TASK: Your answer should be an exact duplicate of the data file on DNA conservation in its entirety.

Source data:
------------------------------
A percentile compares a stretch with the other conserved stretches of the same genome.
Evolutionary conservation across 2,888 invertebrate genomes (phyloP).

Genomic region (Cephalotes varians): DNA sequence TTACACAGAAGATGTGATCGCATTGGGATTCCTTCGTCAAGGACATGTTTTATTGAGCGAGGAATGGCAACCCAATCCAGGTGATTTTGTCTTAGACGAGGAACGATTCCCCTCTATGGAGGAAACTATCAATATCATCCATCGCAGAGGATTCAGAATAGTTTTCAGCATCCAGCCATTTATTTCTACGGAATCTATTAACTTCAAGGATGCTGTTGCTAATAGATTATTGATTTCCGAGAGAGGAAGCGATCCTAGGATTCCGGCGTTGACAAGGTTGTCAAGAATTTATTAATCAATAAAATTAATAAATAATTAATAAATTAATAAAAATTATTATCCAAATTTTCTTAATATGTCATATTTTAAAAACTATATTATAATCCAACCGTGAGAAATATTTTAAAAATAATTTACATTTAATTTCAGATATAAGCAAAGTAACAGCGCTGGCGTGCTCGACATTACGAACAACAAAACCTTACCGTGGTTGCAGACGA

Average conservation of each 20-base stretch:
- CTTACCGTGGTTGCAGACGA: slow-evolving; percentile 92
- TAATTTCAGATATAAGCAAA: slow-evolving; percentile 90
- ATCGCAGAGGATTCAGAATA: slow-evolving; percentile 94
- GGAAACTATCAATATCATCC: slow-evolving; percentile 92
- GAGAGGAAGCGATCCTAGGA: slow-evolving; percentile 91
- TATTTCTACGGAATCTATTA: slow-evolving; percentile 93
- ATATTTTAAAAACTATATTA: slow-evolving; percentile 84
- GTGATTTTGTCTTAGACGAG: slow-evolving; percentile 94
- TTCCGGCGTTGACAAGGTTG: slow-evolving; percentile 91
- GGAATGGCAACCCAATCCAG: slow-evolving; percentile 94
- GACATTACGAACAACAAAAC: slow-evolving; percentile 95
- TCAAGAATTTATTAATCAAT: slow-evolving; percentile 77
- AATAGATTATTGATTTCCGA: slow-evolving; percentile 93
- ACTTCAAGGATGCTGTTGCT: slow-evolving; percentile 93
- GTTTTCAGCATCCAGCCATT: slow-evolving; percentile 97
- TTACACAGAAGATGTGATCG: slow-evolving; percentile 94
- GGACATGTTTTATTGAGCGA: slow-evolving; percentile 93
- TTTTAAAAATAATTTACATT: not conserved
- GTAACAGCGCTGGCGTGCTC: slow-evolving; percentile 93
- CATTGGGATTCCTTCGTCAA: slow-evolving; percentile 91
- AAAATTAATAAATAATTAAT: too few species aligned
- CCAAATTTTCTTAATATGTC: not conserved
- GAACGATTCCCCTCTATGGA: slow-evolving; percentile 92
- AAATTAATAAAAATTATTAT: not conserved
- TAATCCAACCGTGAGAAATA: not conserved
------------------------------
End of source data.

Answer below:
A percentile compares a stretch with the other conserved stretches of the same genome.
Evolutionary conservation across 2,888 invertebrate genomes (phyloP).

Genomic region (Cephalotes varians): DNA sequence TTACACAGAAGATGTGATCGCATTGGGATTCCTTCGTCAAGGACATGTTTTATTGAGCGAGGAATGGCAACCCAATCCAGGTGATTTTGTCTTAGACGAGGAACGATTCCCCTCTATGGAGGAAACTATCAATATCATCCATCGCAGAGGATTCAGAATAGTTTTCAGCATCCAGCCATTTATTTCTACGGAATCTATTAACTTCAAGGATGCTGTTGCTAATAGATTATTGATTTCCGAGAGAGGAAGCGATCCTAGGATTCCGGCGTTGACAAGGTTGTCAAGAATTTATTAATCAATAAAATTAATAAATAATTAATAAATTAATAAAAATTATTATCCAAATTTTCTTAATATGTCATATTTTAAAAACTATATTATAATCCAACCGTGAGAAATATTTTAAAAATAATTTACATTTAATTTCAGATATAAGCAAAGTAACAGCGCTGGCGTGCTCGACATTACGAACAACAAAACCTTACCGTGGTTGCAGACGA

Average conservation of each 20-base stretch:
- CTTACCGTGGTTGCAGACGA: slow-evolving; percentile 92
- TAATTTCAGATATAAGCAAA: slow-evolving; percentile 90
- ATCGCAGAGGATTCAGAATA: slow-evolving; percentile 94
- GGAAACTATCAATATCATCC: slow-evolving; percentile 92
- GAGAGGAAGCGATCCTAGGA: slow-evolving; percentile 91
- TATTTCTACGGAATCTATTA: slow-evolving; percentile 93
- ATATTTTAAAAACTATATTA: slow-evolving; percentile 84
- GTGATTTTGTCTTAGACGAG: slow-evolving; percentile 94
- TTCCGGCGTTGACAAGGTTG: slow-evolving; percentile 91
- GGAATGGCAACCCAATCCAG: slow-evolving; percentile 94
- GACATTACGAACAACAAAAC: slow-evolving; percentile 95
- TCAAGAATTTATTAATCAAT: slow-evolving; percentile 77
- AATAGATTATTGATTTCCGA: slow-evolving; percentile 93
- ACTTCAAGGATGCTGTTGCT: slow-evolving; percentile 93
- GTTTTCAGCATCCAGCCATT: slow-evolving; percentile 97
- TTACACAGAAGATGTGATCG: slow-evolving; percentile 94
- GGACATGTTTTATTGAGCGA: slow-evolving; percentile 93
- TTTTAAAAATAATTTACATT: not conserved
- GTAACAGCGCTGGCGTGCTC: slow-evolving; percentile 93
- CATTGGGATTCCTTCGTCAA: slow-evolving; percentile 91
- AAAATTAATAAATAATTAAT: too few species aligned
- CCAAATTTTCTTAATATGTC: not conserved
- GAACGATTCCCCTCTATGGA: slow-evolving; percentile 92
- AAATTAATAAAAATTATTAT: not conserved
- TAATCCAACCGTGAGAAATA: not conserved